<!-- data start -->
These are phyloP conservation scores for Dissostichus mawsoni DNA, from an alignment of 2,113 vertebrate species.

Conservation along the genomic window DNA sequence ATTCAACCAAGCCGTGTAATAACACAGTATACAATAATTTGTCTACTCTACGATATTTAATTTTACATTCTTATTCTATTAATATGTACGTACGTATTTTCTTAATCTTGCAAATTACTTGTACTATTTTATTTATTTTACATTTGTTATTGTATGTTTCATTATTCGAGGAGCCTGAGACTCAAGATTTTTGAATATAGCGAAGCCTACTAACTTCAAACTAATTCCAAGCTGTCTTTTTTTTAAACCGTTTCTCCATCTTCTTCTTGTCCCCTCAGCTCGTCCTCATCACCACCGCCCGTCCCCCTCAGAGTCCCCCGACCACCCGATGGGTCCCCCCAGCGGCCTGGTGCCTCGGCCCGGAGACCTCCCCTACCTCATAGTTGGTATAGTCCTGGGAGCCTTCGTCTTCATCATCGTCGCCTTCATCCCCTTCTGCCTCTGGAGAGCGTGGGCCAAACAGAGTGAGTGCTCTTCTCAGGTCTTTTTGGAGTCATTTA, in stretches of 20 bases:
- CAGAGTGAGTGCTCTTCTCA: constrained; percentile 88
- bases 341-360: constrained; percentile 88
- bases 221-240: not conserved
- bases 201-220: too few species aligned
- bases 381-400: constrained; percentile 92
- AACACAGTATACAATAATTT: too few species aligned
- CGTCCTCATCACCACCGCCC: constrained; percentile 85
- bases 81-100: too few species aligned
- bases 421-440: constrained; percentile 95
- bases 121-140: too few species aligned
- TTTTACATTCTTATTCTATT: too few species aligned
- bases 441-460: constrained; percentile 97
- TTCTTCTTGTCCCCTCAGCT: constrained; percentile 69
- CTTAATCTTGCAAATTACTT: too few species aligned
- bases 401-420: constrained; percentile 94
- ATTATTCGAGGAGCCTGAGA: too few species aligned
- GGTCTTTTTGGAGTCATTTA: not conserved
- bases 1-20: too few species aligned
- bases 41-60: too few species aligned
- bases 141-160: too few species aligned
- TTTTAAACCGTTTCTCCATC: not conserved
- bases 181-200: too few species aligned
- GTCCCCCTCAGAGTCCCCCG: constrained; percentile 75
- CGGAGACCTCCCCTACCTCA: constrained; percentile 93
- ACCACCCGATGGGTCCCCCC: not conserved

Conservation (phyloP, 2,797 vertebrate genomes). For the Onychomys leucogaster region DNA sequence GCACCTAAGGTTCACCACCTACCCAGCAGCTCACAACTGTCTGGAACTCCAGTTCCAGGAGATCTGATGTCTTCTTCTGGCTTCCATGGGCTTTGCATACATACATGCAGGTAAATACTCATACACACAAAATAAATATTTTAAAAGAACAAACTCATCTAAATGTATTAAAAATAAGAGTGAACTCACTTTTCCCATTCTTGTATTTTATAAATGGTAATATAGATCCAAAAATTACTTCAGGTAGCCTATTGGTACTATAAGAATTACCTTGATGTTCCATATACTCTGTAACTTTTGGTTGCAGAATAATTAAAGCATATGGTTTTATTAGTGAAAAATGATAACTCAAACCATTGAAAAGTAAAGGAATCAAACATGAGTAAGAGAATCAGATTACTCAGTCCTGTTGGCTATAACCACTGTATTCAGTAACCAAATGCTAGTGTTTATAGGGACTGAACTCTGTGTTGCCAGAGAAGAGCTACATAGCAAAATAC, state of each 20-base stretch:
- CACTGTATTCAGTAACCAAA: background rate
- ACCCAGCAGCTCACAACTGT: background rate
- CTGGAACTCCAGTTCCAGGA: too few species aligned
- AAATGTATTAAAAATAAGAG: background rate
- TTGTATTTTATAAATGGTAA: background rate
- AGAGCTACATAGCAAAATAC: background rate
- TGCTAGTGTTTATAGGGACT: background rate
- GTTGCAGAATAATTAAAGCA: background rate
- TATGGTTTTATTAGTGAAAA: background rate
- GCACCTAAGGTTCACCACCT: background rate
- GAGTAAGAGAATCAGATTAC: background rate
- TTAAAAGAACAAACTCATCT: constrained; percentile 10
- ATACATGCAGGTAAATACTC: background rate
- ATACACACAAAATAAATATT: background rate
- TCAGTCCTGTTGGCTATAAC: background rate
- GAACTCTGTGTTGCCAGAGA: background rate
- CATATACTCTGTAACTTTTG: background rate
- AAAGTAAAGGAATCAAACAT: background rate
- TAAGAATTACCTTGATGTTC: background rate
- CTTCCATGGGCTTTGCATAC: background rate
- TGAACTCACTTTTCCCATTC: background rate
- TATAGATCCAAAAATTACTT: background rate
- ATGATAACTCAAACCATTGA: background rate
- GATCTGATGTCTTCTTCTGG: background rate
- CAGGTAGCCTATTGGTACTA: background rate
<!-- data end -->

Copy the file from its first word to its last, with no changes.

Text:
These are phyloP conservation scores for Dissostichus mawsoni DNA, from an alignment of 2,113 vertebrate species.

Conservation along the genomic window DNA sequence ATTCAACCAAGCCGTGTAATAACACAGTATACAATAATTTGTCTACTCTACGATATTTAATTTTACATTCTTATTCTATTAATATGTACGTACGTATTTTCTTAATCTTGCAAATTACTTGTACTATTTTATTTATTTTACATTTGTTATTGTATGTTTCATTATTCGAGGAGCCTGAGACTCAAGATTTTTGAATATAGCGAAGCCTACTAACTTCAAACTAATTCCAAGCTGTCTTTTTTTTAAACCGTTTCTCCATCTTCTTCTTGTCCCCTCAGCTCGTCCTCATCACCACCGCCCGTCCCCCTCAGAGTCCCCCGACCACCCGATGGGTCCCCCCAGCGGCCTGGTGCCTCGGCCCGGAGACCTCCCCTACCTCATAGTTGGTATAGTCCTGGGAGCCTTCGTCTTCATCATCGTCGCCTTCATCCCCTTCTGCCTCTGGAGAGCGTGGGCCAAACAGAGTGAGTGCTCTTCTCAGGTCTTTTTGGAGTCATTTA, in stretches of 20 bases:
- CAGAGTGAGTGCTCTTCTCA: constrained; percentile 88
- bases 341-360: constrained; percentile 88
- bases 221-240: not conserved
- bases 201-220: too few species aligned
- bases 381-400: constrained; percentile 92
- AACACAGTATACAATAATTT: too few species aligned
- CGTCCTCATCACCACCGCCC: constrained; percentile 85
- bases 81-100: too few species aligned
- bases 421-440: constrained; percentile 95
- bases 121-140: too few species aligned
- TTTTACATTCTTATTCTATT: too few species aligned
- bases 441-460: constrained; percentile 97
- TTCTTCTTGTCCCCTCAGCT: constrained; percentile 69
- CTTAATCTTGCAAATTACTT: too few species aligned
- bases 401-420: constrained; percentile 94
- ATTATTCGAGGAGCCTGAGA: too few species aligned
- GGTCTTTTTGGAGTCATTTA: not conserved
- bases 1-20: too few species aligned
- bases 41-60: too few species aligned
- bases 141-160: too few species aligned
- TTTTAAACCGTTTCTCCATC: not conserved
- bases 181-200: too few species aligned
- GTCCCCCTCAGAGTCCCCCG: constrained; percentile 75
- CGGAGACCTCCCCTACCTCA: constrained; percentile 93
- ACCACCCGATGGGTCCCCCC: not conserved

Conservation (phyloP, 2,797 vertebrate genomes). For the Onychomys leucogaster region DNA sequence GCACCTAAGGTTCACCACCTACCCAGCAGCTCACAACTGTCTGGAACTCCAGTTCCAGGAGATCTGATGTCTTCTTCTGGCTTCCATGGGCTTTGCATACATACATGCAGGTAAATACTCATACACACAAAATAAATATTTTAAAAGAACAAACTCATCTAAATGTATTAAAAATAAGAGTGAACTCACTTTTCCCATTCTTGTATTTTATAAATGGTAATATAGATCCAAAAATTACTTCAGGTAGCCTATTGGTACTATAAGAATTACCTTGATGTTCCATATACTCTGTAACTTTTGGTTGCAGAATAATTAAAGCATATGGTTTTATTAGTGAAAAATGATAACTCAAACCATTGAAAAGTAAAGGAATCAAACATGAGTAAGAGAATCAGATTACTCAGTCCTGTTGGCTATAACCACTGTATTCAGTAACCAAATGCTAGTGTTTATAGGGACTGAACTCTGTGTTGCCAGAGAAGAGCTACATAGCAAAATAC, state of each 20-base stretch:
- CACTGTATTCAGTAACCAAA: background rate
- ACCCAGCAGCTCACAACTGT: background rate
- CTGGAACTCCAGTTCCAGGA: too few species aligned
- AAATGTATTAAAAATAAGAG: background rate
- TTGTATTTTATAAATGGTAA: background rate
- AGAGCTACATAGCAAAATAC: background rate
- TGCTAGTGTTTATAGGGACT: background rate
- GTTGCAGAATAATTAAAGCA: background rate
- TATGGTTTTATTAGTGAAAA: background rate
- GCACCTAAGGTTCACCACCT: background rate
- GAGTAAGAGAATCAGATTAC: background rate
- TTAAAAGAACAAACTCATCT: constrained; percentile 10
- ATACATGCAGGTAAATACTC: background rate
- ATACACACAAAATAAATATT: background rate
- TCAGTCCTGTTGGCTATAAC: background rate
- GAACTCTGTGTTGCCAGAGA: background rate
- CATATACTCTGTAACTTTTG: background rate
- AAAGTAAAGGAATCAAACAT: background rate
- TAAGAATTACCTTGATGTTC: background rate
- CTTCCATGGGCTTTGCATAC: background rate
- TGAACTCACTTTTCCCATTC: background rate
- TATAGATCCAAAAATTACTT: background rate
- ATGATAACTCAAACCATTGA: background rate
- GATCTGATGTCTTCTTCTGG: background rate
- CAGGTAGCCTATTGGTACTA: background rate